Published: Wed, February 21, 2018
Worldwide | By Gretchen Simon

Theresa May insists United Kingdom committed to Good Friday Agreement

Theresa May insists United Kingdom committed to Good Friday Agreement

He said: "Talking down [the] Good Friday Agreement because it raises serious and genuine questions of those pursuing Brexit is not only irresponsible but reckless and potentially undermines the foundations of a fragile peace process in Northern Ireland that should never be taken for granted".

After speaking with Irish Taoiseach Leo Varadkar on Monday evening, a spokesperson for Number 10 said "They spoke about the recent phase of political talks in Northern Ireland and of their disappointment that an agreement had not yet been reached to restore an Executive". The result was 71.1% in favour.

Tánaiste and Foreign Affairs Minister Simon Coveney slammed efforts to "talk down" the Good Friday Agreement as "irresponsible and reckless" - later insisting that both the Irish & British governments remain "absolutely committed" to it.

The border between Ireland and Northern Ireland will be the UK's only land frontier with the EU after it leaves and Dublin hopes a new customs union partnership between Britain and the EU will remove the threat of a hard border returning.

Her comments, coming swiftly after similar comments made by the former Conservative Northern Ireland secretary Owen Paterson and pro-Brexit MEP Daniel Hannan, were also roundly condemned by Labour's shadow Northern Ireland secretary, Owen Smith, who questioned their timing. Karen Bradley, the Northern Ireland secretary, will make a statement in the House of Commons on Tuesday afternoon.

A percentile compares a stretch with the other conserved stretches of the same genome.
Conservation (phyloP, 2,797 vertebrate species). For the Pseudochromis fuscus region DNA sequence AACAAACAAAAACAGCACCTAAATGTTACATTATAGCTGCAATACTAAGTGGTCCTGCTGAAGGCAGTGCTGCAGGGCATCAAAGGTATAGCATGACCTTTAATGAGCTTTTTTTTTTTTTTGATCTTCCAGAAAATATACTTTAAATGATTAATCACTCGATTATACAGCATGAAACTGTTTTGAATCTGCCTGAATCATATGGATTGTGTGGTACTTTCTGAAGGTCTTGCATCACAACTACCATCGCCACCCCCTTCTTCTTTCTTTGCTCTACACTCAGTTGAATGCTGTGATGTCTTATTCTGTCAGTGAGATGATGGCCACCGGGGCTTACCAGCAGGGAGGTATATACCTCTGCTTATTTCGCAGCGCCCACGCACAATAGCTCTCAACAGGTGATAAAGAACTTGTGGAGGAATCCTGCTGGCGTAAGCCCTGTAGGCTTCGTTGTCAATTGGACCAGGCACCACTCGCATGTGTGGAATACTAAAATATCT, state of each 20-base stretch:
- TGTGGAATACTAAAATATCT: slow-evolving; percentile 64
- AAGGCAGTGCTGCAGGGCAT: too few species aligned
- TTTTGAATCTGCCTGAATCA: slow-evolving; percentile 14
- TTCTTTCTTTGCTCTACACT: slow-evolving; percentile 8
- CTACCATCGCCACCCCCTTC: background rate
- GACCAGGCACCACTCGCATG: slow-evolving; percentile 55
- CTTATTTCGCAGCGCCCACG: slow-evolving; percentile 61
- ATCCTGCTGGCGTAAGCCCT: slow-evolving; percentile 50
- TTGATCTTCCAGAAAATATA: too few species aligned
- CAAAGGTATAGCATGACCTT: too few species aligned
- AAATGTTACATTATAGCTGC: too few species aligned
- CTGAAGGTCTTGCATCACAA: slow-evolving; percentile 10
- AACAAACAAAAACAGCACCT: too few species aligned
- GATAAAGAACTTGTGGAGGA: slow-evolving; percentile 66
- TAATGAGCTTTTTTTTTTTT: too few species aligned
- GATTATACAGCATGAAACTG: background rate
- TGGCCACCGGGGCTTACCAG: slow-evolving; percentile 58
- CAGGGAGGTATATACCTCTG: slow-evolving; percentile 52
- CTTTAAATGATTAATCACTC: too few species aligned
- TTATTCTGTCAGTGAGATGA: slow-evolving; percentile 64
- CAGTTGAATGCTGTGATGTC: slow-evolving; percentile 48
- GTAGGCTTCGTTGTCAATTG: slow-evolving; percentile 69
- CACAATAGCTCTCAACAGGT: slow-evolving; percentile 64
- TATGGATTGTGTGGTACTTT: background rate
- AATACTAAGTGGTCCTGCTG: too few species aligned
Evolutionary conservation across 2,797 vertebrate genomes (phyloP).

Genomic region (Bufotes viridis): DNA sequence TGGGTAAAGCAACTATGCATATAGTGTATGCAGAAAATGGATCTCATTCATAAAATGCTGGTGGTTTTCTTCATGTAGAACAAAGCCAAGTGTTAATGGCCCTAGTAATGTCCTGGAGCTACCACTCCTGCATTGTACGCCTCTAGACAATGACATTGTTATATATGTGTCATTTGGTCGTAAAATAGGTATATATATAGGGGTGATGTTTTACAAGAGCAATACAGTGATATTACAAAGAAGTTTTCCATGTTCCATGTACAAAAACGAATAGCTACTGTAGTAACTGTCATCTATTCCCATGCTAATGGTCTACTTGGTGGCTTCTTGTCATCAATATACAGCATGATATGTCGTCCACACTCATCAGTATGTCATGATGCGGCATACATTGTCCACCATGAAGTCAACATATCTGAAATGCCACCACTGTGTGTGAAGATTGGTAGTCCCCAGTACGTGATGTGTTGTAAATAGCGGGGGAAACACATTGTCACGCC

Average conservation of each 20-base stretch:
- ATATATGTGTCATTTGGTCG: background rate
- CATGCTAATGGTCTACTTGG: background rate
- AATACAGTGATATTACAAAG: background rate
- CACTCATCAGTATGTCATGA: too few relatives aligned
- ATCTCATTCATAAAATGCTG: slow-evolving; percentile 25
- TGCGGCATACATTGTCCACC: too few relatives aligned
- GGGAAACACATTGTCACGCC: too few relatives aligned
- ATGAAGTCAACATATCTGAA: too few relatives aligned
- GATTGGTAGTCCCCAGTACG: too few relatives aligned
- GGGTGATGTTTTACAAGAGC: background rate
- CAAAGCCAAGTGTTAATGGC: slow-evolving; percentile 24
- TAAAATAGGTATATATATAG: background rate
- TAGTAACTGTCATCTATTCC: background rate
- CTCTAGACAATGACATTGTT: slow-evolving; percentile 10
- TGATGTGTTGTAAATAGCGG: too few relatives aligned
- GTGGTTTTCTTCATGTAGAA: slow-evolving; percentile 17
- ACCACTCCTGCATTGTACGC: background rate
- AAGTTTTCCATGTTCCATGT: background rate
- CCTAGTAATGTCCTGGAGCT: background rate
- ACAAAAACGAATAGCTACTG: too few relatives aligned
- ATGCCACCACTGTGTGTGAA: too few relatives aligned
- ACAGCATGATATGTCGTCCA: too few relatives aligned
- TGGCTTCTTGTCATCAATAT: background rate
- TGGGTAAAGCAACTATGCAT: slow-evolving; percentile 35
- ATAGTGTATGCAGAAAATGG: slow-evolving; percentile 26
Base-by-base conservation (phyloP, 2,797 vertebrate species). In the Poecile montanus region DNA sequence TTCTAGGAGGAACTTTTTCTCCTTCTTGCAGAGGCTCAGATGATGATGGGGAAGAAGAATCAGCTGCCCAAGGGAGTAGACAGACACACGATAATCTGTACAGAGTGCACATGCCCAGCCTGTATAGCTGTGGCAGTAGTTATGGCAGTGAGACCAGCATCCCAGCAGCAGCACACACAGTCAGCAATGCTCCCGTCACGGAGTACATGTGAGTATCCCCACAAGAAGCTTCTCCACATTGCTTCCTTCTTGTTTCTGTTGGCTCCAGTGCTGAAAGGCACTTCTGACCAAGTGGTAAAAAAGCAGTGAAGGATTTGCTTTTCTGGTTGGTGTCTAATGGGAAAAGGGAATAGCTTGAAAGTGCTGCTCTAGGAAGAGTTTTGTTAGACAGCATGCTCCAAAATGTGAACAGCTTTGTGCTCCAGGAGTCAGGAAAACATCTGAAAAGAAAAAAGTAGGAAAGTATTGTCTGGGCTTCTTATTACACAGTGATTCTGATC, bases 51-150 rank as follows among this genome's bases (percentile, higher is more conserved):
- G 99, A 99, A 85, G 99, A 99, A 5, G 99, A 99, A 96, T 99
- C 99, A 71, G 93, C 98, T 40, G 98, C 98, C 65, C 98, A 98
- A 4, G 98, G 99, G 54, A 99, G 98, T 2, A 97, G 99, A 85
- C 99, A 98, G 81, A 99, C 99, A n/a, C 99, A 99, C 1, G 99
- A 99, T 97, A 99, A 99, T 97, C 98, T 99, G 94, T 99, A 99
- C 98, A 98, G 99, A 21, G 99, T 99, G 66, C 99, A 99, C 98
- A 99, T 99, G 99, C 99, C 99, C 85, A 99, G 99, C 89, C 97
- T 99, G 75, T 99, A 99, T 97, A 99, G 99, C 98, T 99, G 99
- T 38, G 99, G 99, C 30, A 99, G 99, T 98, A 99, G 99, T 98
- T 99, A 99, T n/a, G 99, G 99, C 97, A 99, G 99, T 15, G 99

Brexit doesn't mean a 'Mad Max-style free-for-all'
In a speech in Vienna, he vowed to ensure trade with the European Union remained as "frictionless as possible" after the split.

Border checks could be required on the island of Ireland even if Britain strikes a "very satisfactory" customs agreement with the European Union if the post-Brexit deal does not keep standards aligned, Ireland's agriculture minister said on Wednesday. But with the Sinn Féin leader, Mary Lou McDonald, reiterating there would be no re-forming of Stormont's powersharing Executive without an Irish language Act, and the DUP leader, Arlene Foster, calling on the British government to start "taking decisions" in the North, there appeared to be little sign of a possible breakthrough.

"We've got to sustain the agreement and defend it, because it is the only viable route to peace in Northern Ireland".

Ms Hoey said her questions over the future of the agreement were nothing to do with Brexit.

"The Belfast agreement has been changed slightly over the years with the St Andrew's agreement".

If a hard border was to be reintroduced between Northern Ireland and the Republic after Brexit, this could also have a significant negative impact on the drinks industry supply chain, leading to "delays, costs and bureaucracy", the ABFI said.

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